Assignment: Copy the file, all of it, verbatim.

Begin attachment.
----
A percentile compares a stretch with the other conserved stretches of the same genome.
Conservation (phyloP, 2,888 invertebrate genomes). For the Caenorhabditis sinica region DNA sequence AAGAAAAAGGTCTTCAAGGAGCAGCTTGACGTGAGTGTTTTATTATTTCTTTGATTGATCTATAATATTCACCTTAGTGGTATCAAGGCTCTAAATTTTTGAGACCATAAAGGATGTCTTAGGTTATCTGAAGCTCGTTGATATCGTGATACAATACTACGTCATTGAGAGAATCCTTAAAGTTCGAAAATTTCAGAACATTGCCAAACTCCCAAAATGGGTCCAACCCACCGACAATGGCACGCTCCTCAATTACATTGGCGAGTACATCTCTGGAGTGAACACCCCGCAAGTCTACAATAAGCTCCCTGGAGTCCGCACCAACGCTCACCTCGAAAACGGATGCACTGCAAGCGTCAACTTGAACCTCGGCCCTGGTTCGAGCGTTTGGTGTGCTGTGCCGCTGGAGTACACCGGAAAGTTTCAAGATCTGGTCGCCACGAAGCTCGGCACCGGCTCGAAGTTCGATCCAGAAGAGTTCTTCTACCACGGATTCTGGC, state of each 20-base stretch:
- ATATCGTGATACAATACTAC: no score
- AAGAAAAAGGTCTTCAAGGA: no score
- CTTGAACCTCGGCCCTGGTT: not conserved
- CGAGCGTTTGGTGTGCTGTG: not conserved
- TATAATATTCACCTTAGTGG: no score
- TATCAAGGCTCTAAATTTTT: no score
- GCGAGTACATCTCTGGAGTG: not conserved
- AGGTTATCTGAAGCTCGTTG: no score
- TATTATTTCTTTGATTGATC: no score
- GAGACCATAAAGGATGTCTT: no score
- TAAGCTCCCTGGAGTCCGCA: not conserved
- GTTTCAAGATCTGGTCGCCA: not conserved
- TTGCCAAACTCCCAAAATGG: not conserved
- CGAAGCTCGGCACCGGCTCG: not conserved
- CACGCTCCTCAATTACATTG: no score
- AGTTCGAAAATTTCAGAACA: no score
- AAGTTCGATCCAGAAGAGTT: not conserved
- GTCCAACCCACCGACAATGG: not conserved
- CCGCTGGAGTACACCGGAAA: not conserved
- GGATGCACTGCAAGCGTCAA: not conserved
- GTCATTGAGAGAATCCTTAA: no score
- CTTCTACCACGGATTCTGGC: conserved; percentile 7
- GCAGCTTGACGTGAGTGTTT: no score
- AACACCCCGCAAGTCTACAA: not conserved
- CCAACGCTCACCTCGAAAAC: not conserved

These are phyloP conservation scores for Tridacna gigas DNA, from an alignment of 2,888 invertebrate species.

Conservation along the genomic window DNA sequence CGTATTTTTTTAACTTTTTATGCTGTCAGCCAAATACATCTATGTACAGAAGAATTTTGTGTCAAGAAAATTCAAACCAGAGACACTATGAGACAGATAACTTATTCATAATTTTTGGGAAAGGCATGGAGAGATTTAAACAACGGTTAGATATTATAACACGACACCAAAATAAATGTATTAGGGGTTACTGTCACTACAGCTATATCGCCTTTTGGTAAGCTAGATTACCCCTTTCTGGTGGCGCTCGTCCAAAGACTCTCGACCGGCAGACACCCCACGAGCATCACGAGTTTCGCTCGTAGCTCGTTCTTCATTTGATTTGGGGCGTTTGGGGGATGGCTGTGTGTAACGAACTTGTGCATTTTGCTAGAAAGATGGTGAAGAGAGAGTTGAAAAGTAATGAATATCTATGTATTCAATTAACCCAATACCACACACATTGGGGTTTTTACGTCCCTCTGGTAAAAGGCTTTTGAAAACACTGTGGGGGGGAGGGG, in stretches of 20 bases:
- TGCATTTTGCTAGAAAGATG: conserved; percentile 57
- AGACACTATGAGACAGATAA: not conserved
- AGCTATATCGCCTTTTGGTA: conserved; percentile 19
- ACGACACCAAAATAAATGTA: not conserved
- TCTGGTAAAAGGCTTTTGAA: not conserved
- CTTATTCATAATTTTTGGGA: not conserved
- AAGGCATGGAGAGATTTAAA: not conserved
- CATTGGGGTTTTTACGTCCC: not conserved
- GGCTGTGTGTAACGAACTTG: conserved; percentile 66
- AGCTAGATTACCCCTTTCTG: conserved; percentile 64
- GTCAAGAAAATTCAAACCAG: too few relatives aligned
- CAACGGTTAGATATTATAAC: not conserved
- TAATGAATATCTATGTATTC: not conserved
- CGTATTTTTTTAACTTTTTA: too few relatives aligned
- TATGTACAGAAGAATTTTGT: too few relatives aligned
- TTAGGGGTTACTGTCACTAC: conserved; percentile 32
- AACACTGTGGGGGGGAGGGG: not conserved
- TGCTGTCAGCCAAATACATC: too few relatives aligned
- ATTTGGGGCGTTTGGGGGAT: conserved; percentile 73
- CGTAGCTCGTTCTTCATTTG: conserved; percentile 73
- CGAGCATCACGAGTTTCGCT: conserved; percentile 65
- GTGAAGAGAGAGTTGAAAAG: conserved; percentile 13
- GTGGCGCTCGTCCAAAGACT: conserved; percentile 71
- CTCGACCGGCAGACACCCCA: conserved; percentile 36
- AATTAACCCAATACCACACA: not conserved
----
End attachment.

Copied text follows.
A percentile compares a stretch with the other conserved stretches of the same genome.
Conservation (phyloP, 2,888 invertebrate genomes). For the Caenorhabditis sinica region DNA sequence AAGAAAAAGGTCTTCAAGGAGCAGCTTGACGTGAGTGTTTTATTATTTCTTTGATTGATCTATAATATTCACCTTAGTGGTATCAAGGCTCTAAATTTTTGAGACCATAAAGGATGTCTTAGGTTATCTGAAGCTCGTTGATATCGTGATACAATACTACGTCATTGAGAGAATCCTTAAAGTTCGAAAATTTCAGAACATTGCCAAACTCCCAAAATGGGTCCAACCCACCGACAATGGCACGCTCCTCAATTACATTGGCGAGTACATCTCTGGAGTGAACACCCCGCAAGTCTACAATAAGCTCCCTGGAGTCCGCACCAACGCTCACCTCGAAAACGGATGCACTGCAAGCGTCAACTTGAACCTCGGCCCTGGTTCGAGCGTTTGGTGTGCTGTGCCGCTGGAGTACACCGGAAAGTTTCAAGATCTGGTCGCCACGAAGCTCGGCACCGGCTCGAAGTTCGATCCAGAAGAGTTCTTCTACCACGGATTCTGGC, state of each 20-base stretch:
- ATATCGTGATACAATACTAC: no score
- AAGAAAAAGGTCTTCAAGGA: no score
- CTTGAACCTCGGCCCTGGTT: not conserved
- CGAGCGTTTGGTGTGCTGTG: not conserved
- TATAATATTCACCTTAGTGG: no score
- TATCAAGGCTCTAAATTTTT: no score
- GCGAGTACATCTCTGGAGTG: not conserved
- AGGTTATCTGAAGCTCGTTG: no score
- TATTATTTCTTTGATTGATC: no score
- GAGACCATAAAGGATGTCTT: no score
- TAAGCTCCCTGGAGTCCGCA: not conserved
- GTTTCAAGATCTGGTCGCCA: not conserved
- TTGCCAAACTCCCAAAATGG: not conserved
- CGAAGCTCGGCACCGGCTCG: not conserved
- CACGCTCCTCAATTACATTG: no score
- AGTTCGAAAATTTCAGAACA: no score
- AAGTTCGATCCAGAAGAGTT: not conserved
- GTCCAACCCACCGACAATGG: not conserved
- CCGCTGGAGTACACCGGAAA: not conserved
- GGATGCACTGCAAGCGTCAA: not conserved
- GTCATTGAGAGAATCCTTAA: no score
- CTTCTACCACGGATTCTGGC: conserved; percentile 7
- GCAGCTTGACGTGAGTGTTT: no score
- AACACCCCGCAAGTCTACAA: not conserved
- CCAACGCTCACCTCGAAAAC: not conserved

These are phyloP conservation scores for Tridacna gigas DNA, from an alignment of 2,888 invertebrate species.

Conservation along the genomic window DNA sequence CGTATTTTTTTAACTTTTTATGCTGTCAGCCAAATACATCTATGTACAGAAGAATTTTGTGTCAAGAAAATTCAAACCAGAGACACTATGAGACAGATAACTTATTCATAATTTTTGGGAAAGGCATGGAGAGATTTAAACAACGGTTAGATATTATAACACGACACCAAAATAAATGTATTAGGGGTTACTGTCACTACAGCTATATCGCCTTTTGGTAAGCTAGATTACCCCTTTCTGGTGGCGCTCGTCCAAAGACTCTCGACCGGCAGACACCCCACGAGCATCACGAGTTTCGCTCGTAGCTCGTTCTTCATTTGATTTGGGGCGTTTGGGGGATGGCTGTGTGTAACGAACTTGTGCATTTTGCTAGAAAGATGGTGAAGAGAGAGTTGAAAAGTAATGAATATCTATGTATTCAATTAACCCAATACCACACACATTGGGGTTTTTACGTCCCTCTGGTAAAAGGCTTTTGAAAACACTGTGGGGGGGAGGGG, in stretches of 20 bases:
- TGCATTTTGCTAGAAAGATG: conserved; percentile 57
- AGACACTATGAGACAGATAA: not conserved
- AGCTATATCGCCTTTTGGTA: conserved; percentile 19
- ACGACACCAAAATAAATGTA: not conserved
- TCTGGTAAAAGGCTTTTGAA: not conserved
- CTTATTCATAATTTTTGGGA: not conserved
- AAGGCATGGAGAGATTTAAA: not conserved
- CATTGGGGTTTTTACGTCCC: not conserved
- GGCTGTGTGTAACGAACTTG: conserved; percentile 66
- AGCTAGATTACCCCTTTCTG: conserved; percentile 64
- GTCAAGAAAATTCAAACCAG: too few relatives aligned
- CAACGGTTAGATATTATAAC: not conserved
- TAATGAATATCTATGTATTC: not conserved
- CGTATTTTTTTAACTTTTTA: too few relatives aligned
- TATGTACAGAAGAATTTTGT: too few relatives aligned
- TTAGGGGTTACTGTCACTAC: conserved; percentile 32
- AACACTGTGGGGGGGAGGGG: not conserved
- TGCTGTCAGCCAAATACATC: too few relatives aligned
- ATTTGGGGCGTTTGGGGGAT: conserved; percentile 73
- CGTAGCTCGTTCTTCATTTG: conserved; percentile 73
- CGAGCATCACGAGTTTCGCT: conserved; percentile 65
- GTGAAGAGAGAGTTGAAAAG: conserved; percentile 13
- GTGGCGCTCGTCCAAAGACT: conserved; percentile 71
- CTCGACCGGCAGACACCCCA: conserved; percentile 36
- AATTAACCCAATACCACACA: not conserved